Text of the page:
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- from the desk of Ian Christie
CEO & Executive Career Coach
Truth Inspired Resume Writing
Translating your truth to your resume
Let’s explore the important theme of truth and how truth is related to an effective resume and cover letter. It sounds simple, but actually there are some not-so-obvious layers of meaning that you need to master.
What does the truth-theme have to do with your resumes and cover letters?
Your resume is an extension and representation of your professional self. Of course, you put your best foot forward when you craft your resume. But, in essence, your resume represents what you have done and what you can do. Truthfully.
If your resume is a representation of your professional self, then truth should be your guiding light in terms of telling the story of what you have done and what you are ready to do next.
There is simply no point in portraying yourself as something you are not. Even if you were to get past the interview stage, which is unlikely, a) you would be miserable as you struggled to live up to the expectations you set, and b) you would be found out very quickly once on the job.
At a basic, but important level is factual truth. You must not misrepresent the facts about your qualifications or work history on your resume. Period. End-of-story. This subject gets a lot of press and justifiably so. I encourage you to simply avoid the temptation, if there is any, to either directly lie or even stretch the truth when it comes to developing your resume. The reasons why are obvious.
You also want to steer clear of misrepresenting the truth when it comes to less “factual” and concrete resume areas like your responsibilities, the projects you worked on, and what you have achieved.
So, I have covered what not to do. But, there is another side to the truth-based career management theme, a side that can be a powerful lever. You see, one of your jobs as you manage your career, and the sooner the better, is to figure out what you are really, really good at. What drives you and gives you energy. Where you fit. And, how you work.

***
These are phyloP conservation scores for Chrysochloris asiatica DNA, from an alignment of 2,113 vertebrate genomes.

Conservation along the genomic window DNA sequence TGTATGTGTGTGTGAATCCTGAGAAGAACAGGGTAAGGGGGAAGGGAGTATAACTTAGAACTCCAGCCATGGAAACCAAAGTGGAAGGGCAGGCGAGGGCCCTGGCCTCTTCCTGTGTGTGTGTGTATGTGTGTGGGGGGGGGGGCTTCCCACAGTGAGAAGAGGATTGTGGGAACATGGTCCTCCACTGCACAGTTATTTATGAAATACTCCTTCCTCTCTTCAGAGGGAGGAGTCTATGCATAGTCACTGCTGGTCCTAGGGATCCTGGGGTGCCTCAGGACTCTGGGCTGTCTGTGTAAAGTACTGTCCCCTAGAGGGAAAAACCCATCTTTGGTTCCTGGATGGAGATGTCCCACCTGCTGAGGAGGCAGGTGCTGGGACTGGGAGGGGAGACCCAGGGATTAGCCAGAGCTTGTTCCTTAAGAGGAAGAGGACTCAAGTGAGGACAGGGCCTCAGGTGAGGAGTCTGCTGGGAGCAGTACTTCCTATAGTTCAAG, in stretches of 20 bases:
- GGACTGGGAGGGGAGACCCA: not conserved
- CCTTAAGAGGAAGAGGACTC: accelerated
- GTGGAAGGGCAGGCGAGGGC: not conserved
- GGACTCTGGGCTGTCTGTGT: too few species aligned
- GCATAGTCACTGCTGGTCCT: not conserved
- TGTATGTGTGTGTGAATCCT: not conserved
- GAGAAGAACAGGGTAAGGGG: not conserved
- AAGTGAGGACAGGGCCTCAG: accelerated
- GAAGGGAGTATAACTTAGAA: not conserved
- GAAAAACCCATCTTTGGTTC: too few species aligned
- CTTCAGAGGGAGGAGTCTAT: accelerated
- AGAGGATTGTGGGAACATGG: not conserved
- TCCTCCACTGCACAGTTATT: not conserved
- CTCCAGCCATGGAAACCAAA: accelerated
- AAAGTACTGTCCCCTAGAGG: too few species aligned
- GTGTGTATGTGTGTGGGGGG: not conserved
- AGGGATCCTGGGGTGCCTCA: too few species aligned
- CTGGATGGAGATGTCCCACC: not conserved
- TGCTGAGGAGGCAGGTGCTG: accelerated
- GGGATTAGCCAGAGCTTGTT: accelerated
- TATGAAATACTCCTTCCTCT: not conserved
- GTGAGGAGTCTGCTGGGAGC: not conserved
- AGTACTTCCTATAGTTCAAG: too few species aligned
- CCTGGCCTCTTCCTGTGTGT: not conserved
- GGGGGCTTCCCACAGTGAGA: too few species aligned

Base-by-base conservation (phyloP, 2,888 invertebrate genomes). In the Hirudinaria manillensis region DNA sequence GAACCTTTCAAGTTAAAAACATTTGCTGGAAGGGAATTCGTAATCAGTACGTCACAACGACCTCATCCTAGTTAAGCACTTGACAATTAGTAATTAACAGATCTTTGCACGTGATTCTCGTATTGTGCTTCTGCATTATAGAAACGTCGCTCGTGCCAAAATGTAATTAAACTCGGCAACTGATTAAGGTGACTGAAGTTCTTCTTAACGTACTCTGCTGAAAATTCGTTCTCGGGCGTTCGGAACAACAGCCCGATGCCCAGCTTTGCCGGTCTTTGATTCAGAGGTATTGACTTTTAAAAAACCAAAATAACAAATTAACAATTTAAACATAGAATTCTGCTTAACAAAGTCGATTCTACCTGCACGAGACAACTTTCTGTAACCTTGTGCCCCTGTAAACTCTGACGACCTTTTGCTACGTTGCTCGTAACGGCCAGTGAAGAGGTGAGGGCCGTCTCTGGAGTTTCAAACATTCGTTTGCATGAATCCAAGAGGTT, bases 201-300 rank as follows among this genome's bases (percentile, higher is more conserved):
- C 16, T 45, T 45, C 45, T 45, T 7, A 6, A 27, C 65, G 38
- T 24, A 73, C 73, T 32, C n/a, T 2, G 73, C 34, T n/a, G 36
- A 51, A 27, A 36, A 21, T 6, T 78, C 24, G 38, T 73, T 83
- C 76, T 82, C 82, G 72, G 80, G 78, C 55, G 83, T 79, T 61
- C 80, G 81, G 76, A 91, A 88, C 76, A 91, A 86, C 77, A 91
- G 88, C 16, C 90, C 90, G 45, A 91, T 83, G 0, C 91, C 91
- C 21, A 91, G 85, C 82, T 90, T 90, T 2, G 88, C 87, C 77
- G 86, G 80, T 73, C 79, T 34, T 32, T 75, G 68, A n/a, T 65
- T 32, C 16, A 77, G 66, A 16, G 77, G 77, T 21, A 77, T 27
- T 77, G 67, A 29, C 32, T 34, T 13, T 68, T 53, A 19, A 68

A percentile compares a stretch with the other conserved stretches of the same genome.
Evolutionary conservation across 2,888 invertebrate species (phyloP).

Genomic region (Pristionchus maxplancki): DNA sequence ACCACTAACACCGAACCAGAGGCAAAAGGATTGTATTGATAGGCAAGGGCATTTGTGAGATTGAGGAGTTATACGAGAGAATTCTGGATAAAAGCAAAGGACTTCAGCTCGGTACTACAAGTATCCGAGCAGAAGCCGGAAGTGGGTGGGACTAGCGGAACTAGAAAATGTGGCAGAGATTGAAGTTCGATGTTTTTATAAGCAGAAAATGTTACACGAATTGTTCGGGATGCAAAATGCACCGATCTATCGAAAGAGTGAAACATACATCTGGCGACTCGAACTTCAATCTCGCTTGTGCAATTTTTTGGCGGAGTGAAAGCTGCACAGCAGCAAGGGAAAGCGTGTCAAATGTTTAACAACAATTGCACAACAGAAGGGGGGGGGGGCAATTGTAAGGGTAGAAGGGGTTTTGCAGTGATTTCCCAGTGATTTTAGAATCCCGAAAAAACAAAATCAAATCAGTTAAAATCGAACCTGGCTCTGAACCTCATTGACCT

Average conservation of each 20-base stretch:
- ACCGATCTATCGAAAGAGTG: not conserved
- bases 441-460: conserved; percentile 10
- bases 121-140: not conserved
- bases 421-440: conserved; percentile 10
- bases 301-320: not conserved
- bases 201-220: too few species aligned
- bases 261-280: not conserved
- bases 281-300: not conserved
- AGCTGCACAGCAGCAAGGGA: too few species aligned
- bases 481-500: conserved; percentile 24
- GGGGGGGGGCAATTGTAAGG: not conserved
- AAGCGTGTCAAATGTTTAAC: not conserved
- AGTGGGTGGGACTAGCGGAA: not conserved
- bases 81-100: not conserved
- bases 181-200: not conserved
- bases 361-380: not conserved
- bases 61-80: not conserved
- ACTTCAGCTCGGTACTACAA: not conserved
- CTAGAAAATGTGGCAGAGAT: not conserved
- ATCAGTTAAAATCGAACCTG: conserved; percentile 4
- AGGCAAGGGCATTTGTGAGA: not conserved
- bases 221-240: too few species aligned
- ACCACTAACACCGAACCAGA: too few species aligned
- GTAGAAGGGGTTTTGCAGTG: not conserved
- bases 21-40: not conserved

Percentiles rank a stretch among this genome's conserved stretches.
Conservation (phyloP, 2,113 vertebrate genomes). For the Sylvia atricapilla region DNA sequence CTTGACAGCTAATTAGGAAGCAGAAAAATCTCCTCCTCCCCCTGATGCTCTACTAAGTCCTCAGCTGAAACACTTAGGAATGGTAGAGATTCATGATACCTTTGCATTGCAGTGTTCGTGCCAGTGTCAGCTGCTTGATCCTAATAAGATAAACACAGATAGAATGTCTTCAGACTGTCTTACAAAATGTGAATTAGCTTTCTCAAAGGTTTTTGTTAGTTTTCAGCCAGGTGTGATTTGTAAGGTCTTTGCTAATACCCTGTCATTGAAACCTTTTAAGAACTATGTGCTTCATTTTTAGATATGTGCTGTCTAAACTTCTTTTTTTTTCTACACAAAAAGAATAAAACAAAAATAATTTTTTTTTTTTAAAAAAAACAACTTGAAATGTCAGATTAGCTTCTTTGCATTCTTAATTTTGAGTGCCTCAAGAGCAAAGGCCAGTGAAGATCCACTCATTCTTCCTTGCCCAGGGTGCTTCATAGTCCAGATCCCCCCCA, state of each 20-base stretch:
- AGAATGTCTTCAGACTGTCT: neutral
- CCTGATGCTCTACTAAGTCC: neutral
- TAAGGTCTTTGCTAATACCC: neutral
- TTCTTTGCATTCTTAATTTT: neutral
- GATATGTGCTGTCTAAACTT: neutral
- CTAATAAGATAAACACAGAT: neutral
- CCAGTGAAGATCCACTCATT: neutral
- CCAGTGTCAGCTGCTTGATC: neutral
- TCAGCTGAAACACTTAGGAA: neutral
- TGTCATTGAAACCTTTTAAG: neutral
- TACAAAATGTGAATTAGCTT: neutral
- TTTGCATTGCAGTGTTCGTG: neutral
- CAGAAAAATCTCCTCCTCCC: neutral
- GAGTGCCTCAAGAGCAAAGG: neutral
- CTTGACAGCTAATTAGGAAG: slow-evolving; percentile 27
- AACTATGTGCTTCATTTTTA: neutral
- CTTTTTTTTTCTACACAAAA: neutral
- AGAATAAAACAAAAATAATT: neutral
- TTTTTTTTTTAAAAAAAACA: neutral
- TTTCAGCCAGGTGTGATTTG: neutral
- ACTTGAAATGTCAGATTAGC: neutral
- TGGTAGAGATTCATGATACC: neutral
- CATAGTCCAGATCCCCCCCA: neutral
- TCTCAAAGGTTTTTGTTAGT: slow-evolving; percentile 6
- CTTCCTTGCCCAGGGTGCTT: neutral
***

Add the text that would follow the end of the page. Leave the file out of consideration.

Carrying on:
If you look carefully, you will likely find that the times in your life when you really did a great job, and had fun doing it, were the times when you were in your zone on the above topics. Strengths. Interests. Fit. Drive.
This is the truth about your professional self.
And, this is what needs to find itself onto your resume.
And cover letters.
Hopefully, culminating in a hand-in-glove fit with your next job.
This is an opportunity, therefore, to tell the truth about who you are and what you can do for your prospective employer. But, it requires some work on your part. When you write your resume or update it, you will likely start with what I call level 1, which is describing the job responsibilities you have held and your qualifications. That part is easy.
Then, you need to get to level 2, which is what did you actually achieve. What difference did you make? Remember that magic formula of Challenge - Action - Result. This is where the formula comes in. Go back to that level one data and figure out what you actually achieved.
Level 3 is where you add information about the context, or environment of the experiences you have had. You see, context is a hidden gem in your professional history.
Let me illustrate:
Are all accounting manager jobs equal?
No, of course not. Industries are different. Public vs. private companies are different. Profit vs. not-for-profit is relevant. The size of the company makes a big difference. Even beyond this, there can be other differences. A team of 1, or many? Is the company growing, shrinking, or steady-state? Is the department going through significant change? And, what is the situation with the accounting manager’s boss? I could go on.
You see, every role exists in a context, and when you performed that job, you operated in that context. That is part of the truth that you need to squeeze out of your resume development.
You still need to dig down one level to level 4 and think about what all of this means. When you look at your professional background, what are your strengths? What capabilities do you possess? Where and how do you want to apply these next in your career? What evidence do you have to back up these assertions? This is where you engage in messaging. Selectively rewording, adding and culling so that your resume elegantly portrays you as a unique individual in the job market.
There you have how to develop a truth-inspired resume.
To get professional support on your resume, visit executive resume writing services.
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